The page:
glkI took another photo of the unused railroad trestle I’d snapped when we’d taken a simliar ride last year. This is beautiful country; the sky in this picture doesn’t do justice to reality, but the evidence is in that wonderful watery mirror below.

trstlIt had rained the previous evening, so the foilage was especially bright and lush.  California may be dessicated, but Northern Michigan is doing just fine.  (That will last only until the rest of the country starts raiding the Great Lakes, but we can enjoy it now, at least.)


We dodged a massive number of kayaks and their owners once we reached Hull Park, on the Boardman Lake.  The armada, dozens and dozens strong, was setting sail in a mass exercise just as we arrived.  (I counted 72 in the pictures I took.  I may have missed a few.) We stopped to watch the launch and to listen:  the group cackled and chattered like an immense (and obstreperous) flock of birds.

gtblLuckily for me, Dr. Diarist’s father also likes to take the occasional picture.  That’s Grand Traverse Bay in the background; we’re at the marina.

Dr. Diarist’s father might be more inclined to take photos of interesting cloud formations than, say, Bromptons, or even other bicycles.  (Unlike some people.)


Traverse City’s human population swells in summer, and an amazing number of visitors arrive with boats in tow, which join those already owned by water-loving full-time residents.


And why not?  The bay is huge, and swallows up water craft, whether wind- or engine-powered.


Some boat-lovers bring bikes along, too.  But these are just the wrong choice:  obviously a boat needs a Brompton, don’t you think?

Dr. Diarist is holding down the fort at home, but Basil and I will be here for a long time; then there are more travels in our future.  Posts will be slim to non-existent until November, I’m afraid, but I’m hoping Basil and I manage more great runs like these last two, before then, even if I won’t necessarily be recording them here.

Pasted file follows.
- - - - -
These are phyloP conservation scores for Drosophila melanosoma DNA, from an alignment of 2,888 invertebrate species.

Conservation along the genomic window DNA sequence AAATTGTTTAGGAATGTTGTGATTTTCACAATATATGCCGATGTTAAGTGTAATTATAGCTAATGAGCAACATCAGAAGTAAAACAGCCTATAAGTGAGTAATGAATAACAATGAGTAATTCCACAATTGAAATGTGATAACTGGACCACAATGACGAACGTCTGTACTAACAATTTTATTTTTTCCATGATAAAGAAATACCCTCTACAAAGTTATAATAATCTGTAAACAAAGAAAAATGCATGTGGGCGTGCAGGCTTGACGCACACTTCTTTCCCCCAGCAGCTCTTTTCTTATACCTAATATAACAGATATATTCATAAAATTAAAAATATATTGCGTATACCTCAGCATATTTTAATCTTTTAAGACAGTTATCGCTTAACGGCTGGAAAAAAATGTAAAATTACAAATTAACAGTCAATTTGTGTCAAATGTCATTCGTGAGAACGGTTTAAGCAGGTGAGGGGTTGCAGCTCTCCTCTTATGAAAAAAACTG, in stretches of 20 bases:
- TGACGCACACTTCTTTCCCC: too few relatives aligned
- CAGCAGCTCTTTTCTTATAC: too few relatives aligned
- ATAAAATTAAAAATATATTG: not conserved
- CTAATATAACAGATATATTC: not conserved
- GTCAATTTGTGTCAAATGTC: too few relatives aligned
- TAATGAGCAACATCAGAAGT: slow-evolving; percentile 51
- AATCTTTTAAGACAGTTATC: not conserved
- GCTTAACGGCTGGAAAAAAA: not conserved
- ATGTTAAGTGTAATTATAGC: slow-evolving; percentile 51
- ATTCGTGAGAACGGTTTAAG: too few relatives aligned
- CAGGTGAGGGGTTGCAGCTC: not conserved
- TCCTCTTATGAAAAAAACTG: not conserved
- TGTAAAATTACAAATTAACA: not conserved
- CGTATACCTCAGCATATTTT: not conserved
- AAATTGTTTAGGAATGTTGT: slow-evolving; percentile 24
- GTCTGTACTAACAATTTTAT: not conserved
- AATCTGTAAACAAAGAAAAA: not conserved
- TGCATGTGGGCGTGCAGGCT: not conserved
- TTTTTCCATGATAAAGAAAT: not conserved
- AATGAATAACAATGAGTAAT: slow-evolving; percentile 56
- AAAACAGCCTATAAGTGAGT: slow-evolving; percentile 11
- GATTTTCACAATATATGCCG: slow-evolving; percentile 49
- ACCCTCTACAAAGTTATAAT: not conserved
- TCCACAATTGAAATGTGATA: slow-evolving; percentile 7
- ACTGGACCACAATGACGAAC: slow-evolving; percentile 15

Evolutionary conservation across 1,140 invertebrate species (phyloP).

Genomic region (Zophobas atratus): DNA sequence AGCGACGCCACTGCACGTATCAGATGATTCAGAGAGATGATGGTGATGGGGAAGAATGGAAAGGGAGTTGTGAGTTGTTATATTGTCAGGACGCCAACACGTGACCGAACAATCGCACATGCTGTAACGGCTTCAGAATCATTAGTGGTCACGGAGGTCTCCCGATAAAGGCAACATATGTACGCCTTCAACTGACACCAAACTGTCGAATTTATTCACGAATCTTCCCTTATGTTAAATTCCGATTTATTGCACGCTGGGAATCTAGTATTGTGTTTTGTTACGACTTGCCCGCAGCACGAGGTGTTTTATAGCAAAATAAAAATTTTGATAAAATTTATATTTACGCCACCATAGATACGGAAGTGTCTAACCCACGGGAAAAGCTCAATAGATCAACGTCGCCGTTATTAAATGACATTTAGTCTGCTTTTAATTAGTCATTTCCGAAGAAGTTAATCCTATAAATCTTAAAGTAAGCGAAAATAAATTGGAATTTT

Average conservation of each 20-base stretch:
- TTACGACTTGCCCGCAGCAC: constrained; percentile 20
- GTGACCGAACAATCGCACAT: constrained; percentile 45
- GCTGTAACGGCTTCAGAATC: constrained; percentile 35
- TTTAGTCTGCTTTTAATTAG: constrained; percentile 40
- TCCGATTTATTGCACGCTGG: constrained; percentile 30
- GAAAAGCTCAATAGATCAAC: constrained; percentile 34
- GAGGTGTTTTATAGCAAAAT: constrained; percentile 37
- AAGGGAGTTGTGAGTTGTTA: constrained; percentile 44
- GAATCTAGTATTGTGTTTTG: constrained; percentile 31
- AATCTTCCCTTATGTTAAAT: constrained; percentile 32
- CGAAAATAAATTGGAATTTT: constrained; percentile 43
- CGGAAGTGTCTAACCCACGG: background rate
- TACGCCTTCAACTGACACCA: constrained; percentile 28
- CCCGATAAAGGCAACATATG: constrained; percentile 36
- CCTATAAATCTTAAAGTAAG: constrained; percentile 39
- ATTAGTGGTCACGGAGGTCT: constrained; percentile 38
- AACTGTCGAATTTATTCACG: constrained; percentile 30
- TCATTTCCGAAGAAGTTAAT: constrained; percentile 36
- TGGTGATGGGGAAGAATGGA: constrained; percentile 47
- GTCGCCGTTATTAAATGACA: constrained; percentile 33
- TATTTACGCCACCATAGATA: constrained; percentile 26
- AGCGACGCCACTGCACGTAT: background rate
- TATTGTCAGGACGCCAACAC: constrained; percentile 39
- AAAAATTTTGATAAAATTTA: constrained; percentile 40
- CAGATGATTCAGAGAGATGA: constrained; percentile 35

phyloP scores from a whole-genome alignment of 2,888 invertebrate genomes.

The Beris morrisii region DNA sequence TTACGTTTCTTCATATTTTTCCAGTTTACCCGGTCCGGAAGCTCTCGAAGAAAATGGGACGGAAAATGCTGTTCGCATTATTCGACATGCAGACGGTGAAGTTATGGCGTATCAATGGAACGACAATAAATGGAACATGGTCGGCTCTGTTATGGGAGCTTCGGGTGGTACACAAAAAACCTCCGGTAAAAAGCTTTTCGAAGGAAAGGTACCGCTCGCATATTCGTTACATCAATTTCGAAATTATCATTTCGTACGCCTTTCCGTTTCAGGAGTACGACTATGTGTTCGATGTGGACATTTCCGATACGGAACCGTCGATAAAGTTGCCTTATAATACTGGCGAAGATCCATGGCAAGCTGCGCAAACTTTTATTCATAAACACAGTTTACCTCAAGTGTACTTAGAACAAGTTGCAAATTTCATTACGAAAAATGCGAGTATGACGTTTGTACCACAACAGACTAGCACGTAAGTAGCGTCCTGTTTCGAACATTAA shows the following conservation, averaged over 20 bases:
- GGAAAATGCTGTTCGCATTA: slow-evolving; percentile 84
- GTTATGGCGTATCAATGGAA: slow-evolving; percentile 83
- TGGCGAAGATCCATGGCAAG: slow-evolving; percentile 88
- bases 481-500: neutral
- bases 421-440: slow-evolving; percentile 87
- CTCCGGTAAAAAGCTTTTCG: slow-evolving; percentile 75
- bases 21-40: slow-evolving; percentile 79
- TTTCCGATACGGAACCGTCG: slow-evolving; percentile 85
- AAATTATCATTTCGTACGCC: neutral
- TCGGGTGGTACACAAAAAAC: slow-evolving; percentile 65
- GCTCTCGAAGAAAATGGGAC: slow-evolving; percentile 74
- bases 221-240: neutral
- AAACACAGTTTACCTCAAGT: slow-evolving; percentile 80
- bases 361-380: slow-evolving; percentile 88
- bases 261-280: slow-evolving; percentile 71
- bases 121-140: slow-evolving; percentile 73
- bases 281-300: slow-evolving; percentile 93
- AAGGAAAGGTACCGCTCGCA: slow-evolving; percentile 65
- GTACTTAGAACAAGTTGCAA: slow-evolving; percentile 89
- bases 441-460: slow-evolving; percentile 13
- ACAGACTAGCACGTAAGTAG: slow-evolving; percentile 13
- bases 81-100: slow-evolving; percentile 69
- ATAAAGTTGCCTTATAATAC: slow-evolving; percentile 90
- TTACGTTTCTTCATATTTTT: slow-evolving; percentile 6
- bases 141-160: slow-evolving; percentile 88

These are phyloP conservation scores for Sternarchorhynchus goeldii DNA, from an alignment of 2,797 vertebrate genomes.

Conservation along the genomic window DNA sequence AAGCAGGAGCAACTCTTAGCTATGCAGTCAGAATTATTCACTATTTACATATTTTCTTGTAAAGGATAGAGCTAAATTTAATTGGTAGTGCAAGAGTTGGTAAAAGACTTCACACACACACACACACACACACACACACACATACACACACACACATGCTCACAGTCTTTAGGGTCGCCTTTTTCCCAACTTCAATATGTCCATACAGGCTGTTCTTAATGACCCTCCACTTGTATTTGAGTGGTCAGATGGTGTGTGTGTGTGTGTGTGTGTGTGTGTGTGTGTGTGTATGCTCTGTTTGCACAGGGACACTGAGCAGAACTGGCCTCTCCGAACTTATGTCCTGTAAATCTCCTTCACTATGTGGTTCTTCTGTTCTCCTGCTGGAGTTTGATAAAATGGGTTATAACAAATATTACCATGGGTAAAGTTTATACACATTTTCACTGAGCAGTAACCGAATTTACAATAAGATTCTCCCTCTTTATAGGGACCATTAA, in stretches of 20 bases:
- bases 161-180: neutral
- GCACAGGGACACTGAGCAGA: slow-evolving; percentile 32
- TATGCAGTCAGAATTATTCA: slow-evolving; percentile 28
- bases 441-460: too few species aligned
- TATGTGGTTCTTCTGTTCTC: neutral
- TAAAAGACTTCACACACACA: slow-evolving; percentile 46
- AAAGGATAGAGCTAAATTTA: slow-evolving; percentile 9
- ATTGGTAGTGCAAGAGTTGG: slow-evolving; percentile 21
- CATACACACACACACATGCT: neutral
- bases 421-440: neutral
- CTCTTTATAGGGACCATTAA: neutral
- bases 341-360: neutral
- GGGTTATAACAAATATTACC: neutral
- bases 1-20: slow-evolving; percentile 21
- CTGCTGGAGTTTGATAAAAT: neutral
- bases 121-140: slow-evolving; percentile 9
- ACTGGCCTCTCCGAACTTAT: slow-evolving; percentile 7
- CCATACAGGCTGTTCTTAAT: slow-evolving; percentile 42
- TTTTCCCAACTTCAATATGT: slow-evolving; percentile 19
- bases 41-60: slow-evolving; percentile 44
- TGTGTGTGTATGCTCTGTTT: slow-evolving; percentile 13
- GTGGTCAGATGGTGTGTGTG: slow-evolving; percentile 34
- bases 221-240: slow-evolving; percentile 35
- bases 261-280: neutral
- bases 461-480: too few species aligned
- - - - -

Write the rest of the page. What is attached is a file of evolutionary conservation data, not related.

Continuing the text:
Until then, happy summer to all of you, and a fine start to autumn!

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Camouflage, of a Sort

Can you spot the Brompton?

ag-cmIt’s Argyll, green amongst the greens (and sliver amongst the silver).

Note: Basil and I are out-of-town again.  (No more icy roads; making up for lost time!) Reponses to comments and email will be slow or non-existent (depending on conditions) until early next week.

Categories: Argyll Tags:

In Transit, Train Style

Basil and I hadn’t traveled together by train in months before we went up for the 5 Boro.


Winter was hard on everything, and did no favors to this rail station.  Basil looks spritely, though, doesn’t he?

I love trains, and the Amtrak run to New York City is just about the most blissful way to travel.*  Basil and luggage tucked neatly into a corner, as ever.

nym-lgNot that Amtrak doesn’t have its issues.  The bathrooms are usually clean enough to use without holding one’s nose, but the faucets are horrible:  In order to use one, it’s necessary to push up on a metal spindle so that water flows.


That would be the same pushpin everyone else with toilet-used hands has also pressed. That’s maybe not as sanitary as one might wish.  There are alternatives, but only if you bring your own.  I do. Be prepared: Forget the scouting motto, that’s the byword for travelers.


Also, passengers can be an issue when it comes to bathroom aesthetics.  I don’t think there’s any way to train passengers to close the lavatory doors.  What’s up with that?

On the plus side, there’s a quiet car on virtually every train, where peace reigns, except for the occasional twit, who is normally shut down quickly and efficiently by the conductor.  (No cell phone use!  No conversation above a whisper!)